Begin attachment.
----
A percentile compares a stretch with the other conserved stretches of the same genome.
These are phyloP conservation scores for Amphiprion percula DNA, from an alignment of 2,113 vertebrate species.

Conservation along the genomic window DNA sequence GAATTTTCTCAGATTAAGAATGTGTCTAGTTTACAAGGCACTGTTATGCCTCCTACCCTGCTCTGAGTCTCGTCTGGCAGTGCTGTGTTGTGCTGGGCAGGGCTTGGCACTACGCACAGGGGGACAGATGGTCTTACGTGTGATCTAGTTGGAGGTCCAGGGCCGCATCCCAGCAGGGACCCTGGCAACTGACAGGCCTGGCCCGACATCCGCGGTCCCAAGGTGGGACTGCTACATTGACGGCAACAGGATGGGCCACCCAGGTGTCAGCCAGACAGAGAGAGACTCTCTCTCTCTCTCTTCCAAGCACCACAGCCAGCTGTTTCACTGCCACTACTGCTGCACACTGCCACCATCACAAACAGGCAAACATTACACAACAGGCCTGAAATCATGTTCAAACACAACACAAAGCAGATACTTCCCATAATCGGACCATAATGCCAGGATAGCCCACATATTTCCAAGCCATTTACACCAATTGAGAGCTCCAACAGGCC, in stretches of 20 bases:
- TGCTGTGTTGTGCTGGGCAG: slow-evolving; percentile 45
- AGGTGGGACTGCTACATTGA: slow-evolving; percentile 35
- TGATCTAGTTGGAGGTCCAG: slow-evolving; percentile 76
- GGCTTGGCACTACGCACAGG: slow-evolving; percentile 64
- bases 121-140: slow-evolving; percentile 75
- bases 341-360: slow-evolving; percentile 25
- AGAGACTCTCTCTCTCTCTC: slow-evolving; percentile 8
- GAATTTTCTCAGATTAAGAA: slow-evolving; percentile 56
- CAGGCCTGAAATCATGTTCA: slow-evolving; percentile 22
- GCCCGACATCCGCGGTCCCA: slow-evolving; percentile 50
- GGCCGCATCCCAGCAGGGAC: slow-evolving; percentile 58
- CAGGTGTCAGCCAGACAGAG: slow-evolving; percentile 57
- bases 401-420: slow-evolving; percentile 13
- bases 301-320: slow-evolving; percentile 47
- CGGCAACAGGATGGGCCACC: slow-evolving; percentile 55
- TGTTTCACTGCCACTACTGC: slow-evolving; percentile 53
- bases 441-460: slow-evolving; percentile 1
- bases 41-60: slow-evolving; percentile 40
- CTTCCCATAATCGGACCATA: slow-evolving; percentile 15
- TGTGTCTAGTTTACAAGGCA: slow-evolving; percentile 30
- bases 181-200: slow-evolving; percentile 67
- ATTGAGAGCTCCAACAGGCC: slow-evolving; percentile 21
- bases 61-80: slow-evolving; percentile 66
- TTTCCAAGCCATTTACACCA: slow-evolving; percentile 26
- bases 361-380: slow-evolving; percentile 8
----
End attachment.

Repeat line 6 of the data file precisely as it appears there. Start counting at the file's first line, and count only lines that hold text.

- TGATCTAGTTGGAGGTCCAG: slow-evolving; percentile 76